The always-voracious culture of death is relentless, but glimmers of hope exist as we fight on.
“It’s official: Your life isn’t worth living. Time to die!” How would you respond? And which part is most disturbing? Pragmatically, would you most object to “Time to die!”? Morally and aesthetically, would you be offended by “Your life isn’t worth living”? As a philosopher and theologian, I’m inclined to panic when a life-and-death pronouncement begins with, “It’s official.”
Today, “It’s official” seems unlikely to be spoken by someone with God-given authority, and almost certainly not spoken with Christian charity. Nowadays these words are almost surely spoken by a bureaucrat, full of unearned and dubious certitude, with access to every implement of unchecked state power. Today’s bureaucrats claim the right, duty, wisdom—and above all, power—to grant or remove the means and meaning of human life.
Consider the current case of Charlie Gard, a British infant with a rare genetic disorder. His parents wanted to pursue treatment for him. The hospital appealed to the British courts, and argued that his parents mustn’t be allowed to pursue treatment for Charlie, even though they’ve raised enough money, and Vatican and American hospitals have offered to treat him. Steps have been taken to make him an American permanent resident. So far, the bureaucrats are adamant—it’s better for little Charlie to die sooner rather than later. In other words: “It’s official—Charlie Gard’s life is not worth living.” The interests of maintaining the unquestioned power of the state in the exercise of its wisdom that some lives ought not to be protected trump the moral and God-given authority of Charlie’s parents to promote the interests of their infant son.
In this darkness, some lights do shine. A British judge has agreed to hear new evidence on Thursday regarding treatment for Charlie. His case has become a rallying point for the pro-life movement. And the poignant photos of his parents at his bedside are moving millions to re-consider what’s been taking place in our culture.
Let’s be clear: 1) We’re only as safe as the most vulnerable member of our society; 2) If we can rationalize the taking of one innocent human life, then we can rationalize the taking of any innocent human life. Here’s how it works. First a call for “exceptions” to moral norms, for the “rare, difficult, tragic cases.” Then the exception becomes normalized; later it becomes a right (which has to be subsidized by the wealth of others). Finally, it becomes a duty. And those who do not do their duty are purged. In the West, we saw this trajectory traced with contraception and abortion. Richard Dawkins argues it would be “immoral” not to abort children with Down syndrome. From abortion promoted as “safe, legal and rare,” we now have a class of children with the duty to die.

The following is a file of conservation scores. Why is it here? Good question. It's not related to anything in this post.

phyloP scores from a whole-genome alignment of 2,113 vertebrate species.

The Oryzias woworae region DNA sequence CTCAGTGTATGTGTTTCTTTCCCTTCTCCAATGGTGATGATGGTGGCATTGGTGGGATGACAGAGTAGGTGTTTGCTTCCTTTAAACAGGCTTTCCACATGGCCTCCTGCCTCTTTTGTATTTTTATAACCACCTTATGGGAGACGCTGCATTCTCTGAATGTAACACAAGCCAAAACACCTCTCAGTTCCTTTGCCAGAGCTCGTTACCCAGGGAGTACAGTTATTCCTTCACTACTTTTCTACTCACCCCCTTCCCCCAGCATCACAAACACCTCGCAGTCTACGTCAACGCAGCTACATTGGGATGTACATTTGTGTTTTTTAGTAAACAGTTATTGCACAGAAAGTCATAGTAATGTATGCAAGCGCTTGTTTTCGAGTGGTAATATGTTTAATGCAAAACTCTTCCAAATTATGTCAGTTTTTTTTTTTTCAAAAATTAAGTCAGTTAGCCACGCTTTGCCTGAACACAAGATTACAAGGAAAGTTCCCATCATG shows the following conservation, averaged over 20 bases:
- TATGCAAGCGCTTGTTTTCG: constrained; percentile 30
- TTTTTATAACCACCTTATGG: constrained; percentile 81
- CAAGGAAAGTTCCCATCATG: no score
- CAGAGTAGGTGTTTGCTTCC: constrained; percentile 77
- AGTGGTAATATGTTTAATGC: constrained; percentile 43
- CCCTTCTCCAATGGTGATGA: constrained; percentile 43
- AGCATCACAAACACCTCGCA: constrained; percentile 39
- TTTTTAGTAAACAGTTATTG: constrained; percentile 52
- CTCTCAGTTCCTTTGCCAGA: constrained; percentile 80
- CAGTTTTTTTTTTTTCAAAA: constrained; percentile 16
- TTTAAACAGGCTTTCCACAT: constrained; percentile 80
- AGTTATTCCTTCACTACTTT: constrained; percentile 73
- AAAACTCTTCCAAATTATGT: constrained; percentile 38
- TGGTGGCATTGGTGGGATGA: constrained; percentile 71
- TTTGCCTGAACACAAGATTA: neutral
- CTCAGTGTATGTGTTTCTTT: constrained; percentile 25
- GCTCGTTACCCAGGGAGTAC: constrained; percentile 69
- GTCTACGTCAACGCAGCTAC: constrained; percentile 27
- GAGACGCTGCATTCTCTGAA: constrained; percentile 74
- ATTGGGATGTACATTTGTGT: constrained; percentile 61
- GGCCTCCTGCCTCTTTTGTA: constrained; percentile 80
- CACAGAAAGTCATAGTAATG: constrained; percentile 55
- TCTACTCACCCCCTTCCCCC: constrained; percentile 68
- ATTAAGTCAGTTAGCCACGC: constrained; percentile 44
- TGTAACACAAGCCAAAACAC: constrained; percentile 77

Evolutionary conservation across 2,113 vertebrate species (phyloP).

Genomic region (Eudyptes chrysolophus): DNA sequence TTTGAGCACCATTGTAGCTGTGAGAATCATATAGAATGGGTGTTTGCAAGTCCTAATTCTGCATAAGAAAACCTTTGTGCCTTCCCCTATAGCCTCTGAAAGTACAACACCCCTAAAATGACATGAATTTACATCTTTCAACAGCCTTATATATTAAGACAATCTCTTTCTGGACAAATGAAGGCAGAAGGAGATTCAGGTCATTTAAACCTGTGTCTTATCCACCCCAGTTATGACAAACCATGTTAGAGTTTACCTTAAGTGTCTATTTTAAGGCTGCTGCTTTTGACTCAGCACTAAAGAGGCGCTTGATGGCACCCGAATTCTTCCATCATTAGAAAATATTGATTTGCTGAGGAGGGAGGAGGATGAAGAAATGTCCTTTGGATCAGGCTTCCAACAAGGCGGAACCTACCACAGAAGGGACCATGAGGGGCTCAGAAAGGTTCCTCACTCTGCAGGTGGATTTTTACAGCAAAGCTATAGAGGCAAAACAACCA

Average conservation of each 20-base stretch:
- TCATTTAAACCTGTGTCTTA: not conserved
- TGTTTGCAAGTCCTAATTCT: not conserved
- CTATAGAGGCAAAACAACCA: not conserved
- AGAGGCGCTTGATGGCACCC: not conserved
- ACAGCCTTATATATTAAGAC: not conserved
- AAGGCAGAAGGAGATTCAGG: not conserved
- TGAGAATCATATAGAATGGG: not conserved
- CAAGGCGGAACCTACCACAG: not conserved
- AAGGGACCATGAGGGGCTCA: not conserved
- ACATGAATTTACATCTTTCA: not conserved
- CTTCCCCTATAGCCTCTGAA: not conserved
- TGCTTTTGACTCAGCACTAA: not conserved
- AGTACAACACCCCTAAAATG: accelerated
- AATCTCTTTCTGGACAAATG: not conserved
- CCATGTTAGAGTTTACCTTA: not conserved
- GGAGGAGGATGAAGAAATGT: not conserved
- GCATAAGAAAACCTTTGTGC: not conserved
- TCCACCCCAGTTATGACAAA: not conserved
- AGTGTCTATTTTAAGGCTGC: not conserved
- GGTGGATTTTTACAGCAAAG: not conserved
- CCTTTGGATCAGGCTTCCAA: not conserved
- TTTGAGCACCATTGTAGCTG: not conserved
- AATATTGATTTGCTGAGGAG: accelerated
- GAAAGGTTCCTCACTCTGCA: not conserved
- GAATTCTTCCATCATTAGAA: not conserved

We’re starting to see a similar trajectory with euthanasia. Exceptions to the moral norm “First, do no harm” are called for, only for the “rare, difficult and tragic cases.” Now we’re in the midst of a resurgence of calls for voluntary euthanasia, cloaked with euphemisms such as “death with dignity” or “patient autonomy.” For ideological reasons, but above all, for financial reasons, the “duty-to-die” is just around the corner. American governments at all levels are awash in debt and unfunded liabilities, especially
These are sobering thoughts.
Yet the worldwide cry raised in defense of Charlie Gard show that the light has not been extinguished. We need to do all that we can, and then we need to ask God to do the rest. A conversion of souls on a global scale is needed. Facing such an enormous task, we may be tempted to despair. Let’s fight that temptation by doing what we can, here and now, moment by moment, to defend innocent human life from conception to natural death. Let’s tell the medical truth about the pre-born, the vulnerable and the dying. Let’s tell the moral truth about the preciousness of each human life. And let’s provide the charity and hospitality needed to keep the vulnerable safe. Meanwhile, as we mark the centenary of the Fatima apparitions, it is time for us to pray, do penance, make reparation, and welcome Our Lady’s promised triumph of her Immaculate Heart.
When I write next, I will start a series of meditations on the most often neglected of the Ten Commandments. Until then, let’s keep each other in prayer.
Fr. McTeigue discusses this column with John Harper of the “Morning Air” radio program here